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Clean The Exterior Of Your Home This Spring

Most people associate spring cleaning with dusting and spritzing the inside of the house from corner to corner to achieve that clean, fresh feeling.

It’s equally important to spend time in early spring cleaning and sprucing up the outside of your home. Make it as welcoming from the street as it is when your guests walk through your front door. Early spring is an excellent time to start. In general, every 6 to 12 months is a decent rule of thumb.


Your home has been in contact with cold winds, rainstorms, and snow over the winter months. When you’re cleaning the outside of your house, make time for a spring inspection. Colder temperatures can cause wood siding or trim to break and paint to peel. Look for signs of cracking or uneven surfaces on sidewalks and driveways.

Look for signs of loose shingles, missing shingles, or animal damage on the roof. Make a plan to clean up the gutters and inspect them to ensure they are in good working order. Determine whether trees are encroaching on your home’s roof or sidewalls, and get a professional to trim them if necessary.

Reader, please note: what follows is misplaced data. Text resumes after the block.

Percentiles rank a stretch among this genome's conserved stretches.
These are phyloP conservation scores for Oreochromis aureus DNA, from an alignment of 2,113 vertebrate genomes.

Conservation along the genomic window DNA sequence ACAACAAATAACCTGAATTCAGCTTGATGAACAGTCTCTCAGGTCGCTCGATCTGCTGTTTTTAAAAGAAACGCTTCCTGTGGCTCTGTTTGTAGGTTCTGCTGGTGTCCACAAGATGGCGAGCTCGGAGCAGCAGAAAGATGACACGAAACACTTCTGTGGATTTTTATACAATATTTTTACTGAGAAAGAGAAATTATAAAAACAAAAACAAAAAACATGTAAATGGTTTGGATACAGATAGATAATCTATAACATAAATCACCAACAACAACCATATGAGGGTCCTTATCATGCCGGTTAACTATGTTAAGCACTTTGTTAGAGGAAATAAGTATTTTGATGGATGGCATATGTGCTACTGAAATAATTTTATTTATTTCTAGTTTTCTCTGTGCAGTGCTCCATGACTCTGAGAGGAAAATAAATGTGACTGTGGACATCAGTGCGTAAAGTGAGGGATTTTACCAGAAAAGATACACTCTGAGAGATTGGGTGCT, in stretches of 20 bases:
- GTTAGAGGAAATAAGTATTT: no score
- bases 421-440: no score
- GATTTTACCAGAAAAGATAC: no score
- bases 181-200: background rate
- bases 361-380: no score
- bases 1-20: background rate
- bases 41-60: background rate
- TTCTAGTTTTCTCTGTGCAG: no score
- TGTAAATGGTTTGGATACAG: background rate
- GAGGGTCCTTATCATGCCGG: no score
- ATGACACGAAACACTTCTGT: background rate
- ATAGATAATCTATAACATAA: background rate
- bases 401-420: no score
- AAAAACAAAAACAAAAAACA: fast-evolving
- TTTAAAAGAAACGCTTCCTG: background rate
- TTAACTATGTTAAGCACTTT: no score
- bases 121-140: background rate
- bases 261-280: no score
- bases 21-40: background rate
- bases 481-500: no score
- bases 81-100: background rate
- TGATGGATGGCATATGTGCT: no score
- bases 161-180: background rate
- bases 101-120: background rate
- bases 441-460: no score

You can wash the outside of your home using a power washer or a garden hose, depending on the outside of your property. If you reside in a location where the winters are harsh, a power washer or hand scrubbing is usually the best option.

Choose the best exterior cleaning option for your home. You can clean many surfaces with dishwashing liquid and water. Specific cleaning solutions for siding, brickwork and wood decks are available in hardware and home improvement stores.

Don’t forget to scrub and hose down your garage door to remove cobwebs, dirt, and pollen during your spring cleaning. Clean your window screens by removing them and scrubbing or hosing them down. Inside and out, a spritz of glass cleaner will make them sparkle.

It’s easy to overlook some of the areas of your home that you don’t usually pay attention to. Brush away cobwebs and other debris under the eaves, on the underside of decks, and in window wells with a brush that has an extender handle.

Algae, moss, mold, and or mildew may be developing on your home, deck, or fence if it’s turning green. Harmful bacteria is especially problematic in rainy or shady environments.

Plants can grow through your roof or siding, causing shingles or siding to lift, requiring a pricey repair. It’s simple to get rid of these plants.



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